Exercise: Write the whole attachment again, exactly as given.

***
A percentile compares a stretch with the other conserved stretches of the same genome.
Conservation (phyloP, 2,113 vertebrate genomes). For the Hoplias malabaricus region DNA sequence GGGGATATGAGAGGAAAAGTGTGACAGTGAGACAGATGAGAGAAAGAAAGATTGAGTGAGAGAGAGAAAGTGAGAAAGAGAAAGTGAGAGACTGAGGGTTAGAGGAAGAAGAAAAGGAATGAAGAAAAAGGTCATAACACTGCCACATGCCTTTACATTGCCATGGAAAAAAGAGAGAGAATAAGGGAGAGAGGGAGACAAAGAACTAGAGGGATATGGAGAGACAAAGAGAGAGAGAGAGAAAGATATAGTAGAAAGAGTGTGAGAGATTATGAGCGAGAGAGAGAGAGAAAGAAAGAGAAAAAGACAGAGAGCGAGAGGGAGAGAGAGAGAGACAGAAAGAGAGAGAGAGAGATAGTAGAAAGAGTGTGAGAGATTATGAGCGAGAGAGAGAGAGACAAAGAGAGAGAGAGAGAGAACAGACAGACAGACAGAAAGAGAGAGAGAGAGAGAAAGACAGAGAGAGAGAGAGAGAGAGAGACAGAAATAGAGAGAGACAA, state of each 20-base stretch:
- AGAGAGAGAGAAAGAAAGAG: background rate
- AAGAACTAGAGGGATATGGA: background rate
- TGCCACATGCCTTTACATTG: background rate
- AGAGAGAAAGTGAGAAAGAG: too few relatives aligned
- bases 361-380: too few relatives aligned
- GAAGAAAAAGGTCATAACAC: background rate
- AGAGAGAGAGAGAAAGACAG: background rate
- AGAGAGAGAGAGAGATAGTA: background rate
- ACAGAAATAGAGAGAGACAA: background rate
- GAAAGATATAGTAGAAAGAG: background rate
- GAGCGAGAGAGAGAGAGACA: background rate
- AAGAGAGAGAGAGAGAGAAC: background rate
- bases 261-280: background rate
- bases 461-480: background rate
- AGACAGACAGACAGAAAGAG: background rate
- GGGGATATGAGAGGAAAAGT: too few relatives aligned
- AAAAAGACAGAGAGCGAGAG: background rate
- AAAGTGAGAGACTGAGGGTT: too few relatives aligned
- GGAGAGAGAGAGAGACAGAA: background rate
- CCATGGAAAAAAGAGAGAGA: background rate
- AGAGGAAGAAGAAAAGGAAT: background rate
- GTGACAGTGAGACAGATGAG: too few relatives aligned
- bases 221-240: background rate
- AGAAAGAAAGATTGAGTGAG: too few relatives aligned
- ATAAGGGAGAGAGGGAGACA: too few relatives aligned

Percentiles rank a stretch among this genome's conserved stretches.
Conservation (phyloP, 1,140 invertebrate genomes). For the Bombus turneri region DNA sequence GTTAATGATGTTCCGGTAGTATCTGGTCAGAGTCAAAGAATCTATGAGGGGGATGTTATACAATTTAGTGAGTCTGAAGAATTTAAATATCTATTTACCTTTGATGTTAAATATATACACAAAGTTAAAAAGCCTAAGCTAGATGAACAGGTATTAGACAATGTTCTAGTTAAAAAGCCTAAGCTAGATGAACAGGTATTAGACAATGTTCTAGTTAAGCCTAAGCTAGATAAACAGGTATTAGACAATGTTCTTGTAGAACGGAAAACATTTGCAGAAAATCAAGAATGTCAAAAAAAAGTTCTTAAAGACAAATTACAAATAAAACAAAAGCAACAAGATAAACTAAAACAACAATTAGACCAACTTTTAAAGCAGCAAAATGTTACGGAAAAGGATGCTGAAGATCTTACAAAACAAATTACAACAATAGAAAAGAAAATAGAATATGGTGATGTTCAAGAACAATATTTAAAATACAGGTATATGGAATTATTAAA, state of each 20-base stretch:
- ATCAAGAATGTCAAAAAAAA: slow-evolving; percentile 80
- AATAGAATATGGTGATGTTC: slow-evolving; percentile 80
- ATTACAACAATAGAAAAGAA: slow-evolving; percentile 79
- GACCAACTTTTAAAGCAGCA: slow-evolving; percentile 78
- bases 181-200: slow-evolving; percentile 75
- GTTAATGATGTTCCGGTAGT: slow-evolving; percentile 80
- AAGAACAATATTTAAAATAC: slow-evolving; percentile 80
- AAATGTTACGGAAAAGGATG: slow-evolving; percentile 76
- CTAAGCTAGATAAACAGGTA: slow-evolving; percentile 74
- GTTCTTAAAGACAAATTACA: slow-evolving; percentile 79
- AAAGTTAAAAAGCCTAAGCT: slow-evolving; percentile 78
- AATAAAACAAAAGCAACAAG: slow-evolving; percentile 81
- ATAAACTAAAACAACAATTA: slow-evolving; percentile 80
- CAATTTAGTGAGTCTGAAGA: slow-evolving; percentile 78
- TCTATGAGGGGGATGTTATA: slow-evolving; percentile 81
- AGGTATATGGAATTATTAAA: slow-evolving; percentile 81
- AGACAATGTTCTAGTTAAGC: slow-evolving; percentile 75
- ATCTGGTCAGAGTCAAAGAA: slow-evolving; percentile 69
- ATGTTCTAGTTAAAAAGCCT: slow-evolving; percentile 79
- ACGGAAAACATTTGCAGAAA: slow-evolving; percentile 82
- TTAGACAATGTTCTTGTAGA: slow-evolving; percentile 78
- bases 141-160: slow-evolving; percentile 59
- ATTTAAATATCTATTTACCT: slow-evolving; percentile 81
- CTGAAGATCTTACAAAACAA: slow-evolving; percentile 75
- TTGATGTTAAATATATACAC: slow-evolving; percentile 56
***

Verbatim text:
A percentile compares a stretch with the other conserved stretches of the same genome.
Conservation (phyloP, 2,113 vertebrate genomes). For the Hoplias malabaricus region DNA sequence GGGGATATGAGAGGAAAAGTGTGACAGTGAGACAGATGAGAGAAAGAAAGATTGAGTGAGAGAGAGAAAGTGAGAAAGAGAAAGTGAGAGACTGAGGGTTAGAGGAAGAAGAAAAGGAATGAAGAAAAAGGTCATAACACTGCCACATGCCTTTACATTGCCATGGAAAAAAGAGAGAGAATAAGGGAGAGAGGGAGACAAAGAACTAGAGGGATATGGAGAGACAAAGAGAGAGAGAGAGAAAGATATAGTAGAAAGAGTGTGAGAGATTATGAGCGAGAGAGAGAGAGAAAGAAAGAGAAAAAGACAGAGAGCGAGAGGGAGAGAGAGAGAGACAGAAAGAGAGAGAGAGAGATAGTAGAAAGAGTGTGAGAGATTATGAGCGAGAGAGAGAGAGACAAAGAGAGAGAGAGAGAGAACAGACAGACAGACAGAAAGAGAGAGAGAGAGAGAAAGACAGAGAGAGAGAGAGAGAGAGAGACAGAAATAGAGAGAGACAA, state of each 20-base stretch:
- AGAGAGAGAGAAAGAAAGAG: background rate
- AAGAACTAGAGGGATATGGA: background rate
- TGCCACATGCCTTTACATTG: background rate
- AGAGAGAAAGTGAGAAAGAG: too few relatives aligned
- bases 361-380: too few relatives aligned
- GAAGAAAAAGGTCATAACAC: background rate
- AGAGAGAGAGAGAAAGACAG: background rate
- AGAGAGAGAGAGAGATAGTA: background rate
- ACAGAAATAGAGAGAGACAA: background rate
- GAAAGATATAGTAGAAAGAG: background rate
- GAGCGAGAGAGAGAGAGACA: background rate
- AAGAGAGAGAGAGAGAGAAC: background rate
- bases 261-280: background rate
- bases 461-480: background rate
- AGACAGACAGACAGAAAGAG: background rate
- GGGGATATGAGAGGAAAAGT: too few relatives aligned
- AAAAAGACAGAGAGCGAGAG: background rate
- AAAGTGAGAGACTGAGGGTT: too few relatives aligned
- GGAGAGAGAGAGAGACAGAA: background rate
- CCATGGAAAAAAGAGAGAGA: background rate
- AGAGGAAGAAGAAAAGGAAT: background rate
- GTGACAGTGAGACAGATGAG: too few relatives aligned
- bases 221-240: background rate
- AGAAAGAAAGATTGAGTGAG: too few relatives aligned
- ATAAGGGAGAGAGGGAGACA: too few relatives aligned

Percentiles rank a stretch among this genome's conserved stretches.
Conservation (phyloP, 1,140 invertebrate genomes). For the Bombus turneri region DNA sequence GTTAATGATGTTCCGGTAGTATCTGGTCAGAGTCAAAGAATCTATGAGGGGGATGTTATACAATTTAGTGAGTCTGAAGAATTTAAATATCTATTTACCTTTGATGTTAAATATATACACAAAGTTAAAAAGCCTAAGCTAGATGAACAGGTATTAGACAATGTTCTAGTTAAAAAGCCTAAGCTAGATGAACAGGTATTAGACAATGTTCTAGTTAAGCCTAAGCTAGATAAACAGGTATTAGACAATGTTCTTGTAGAACGGAAAACATTTGCAGAAAATCAAGAATGTCAAAAAAAAGTTCTTAAAGACAAATTACAAATAAAACAAAAGCAACAAGATAAACTAAAACAACAATTAGACCAACTTTTAAAGCAGCAAAATGTTACGGAAAAGGATGCTGAAGATCTTACAAAACAAATTACAACAATAGAAAAGAAAATAGAATATGGTGATGTTCAAGAACAATATTTAAAATACAGGTATATGGAATTATTAAA, state of each 20-base stretch:
- ATCAAGAATGTCAAAAAAAA: slow-evolving; percentile 80
- AATAGAATATGGTGATGTTC: slow-evolving; percentile 80
- ATTACAACAATAGAAAAGAA: slow-evolving; percentile 79
- GACCAACTTTTAAAGCAGCA: slow-evolving; percentile 78
- bases 181-200: slow-evolving; percentile 75
- GTTAATGATGTTCCGGTAGT: slow-evolving; percentile 80
- AAGAACAATATTTAAAATAC: slow-evolving; percentile 80
- AAATGTTACGGAAAAGGATG: slow-evolving; percentile 76
- CTAAGCTAGATAAACAGGTA: slow-evolving; percentile 74
- GTTCTTAAAGACAAATTACA: slow-evolving; percentile 79
- AAAGTTAAAAAGCCTAAGCT: slow-evolving; percentile 78
- AATAAAACAAAAGCAACAAG: slow-evolving; percentile 81
- ATAAACTAAAACAACAATTA: slow-evolving; percentile 80
- CAATTTAGTGAGTCTGAAGA: slow-evolving; percentile 78
- TCTATGAGGGGGATGTTATA: slow-evolving; percentile 81
- AGGTATATGGAATTATTAAA: slow-evolving; percentile 81
- AGACAATGTTCTAGTTAAGC: slow-evolving; percentile 75
- ATCTGGTCAGAGTCAAAGAA: slow-evolving; percentile 69
- ATGTTCTAGTTAAAAAGCCT: slow-evolving; percentile 79
- ACGGAAAACATTTGCAGAAA: slow-evolving; percentile 82
- TTAGACAATGTTCTTGTAGA: slow-evolving; percentile 78
- bases 141-160: slow-evolving; percentile 59
- ATTTAAATATCTATTTACCT: slow-evolving; percentile 81
- CTGAAGATCTTACAAAACAA: slow-evolving; percentile 75
- TTGATGTTAAATATATACAC: slow-evolving; percentile 56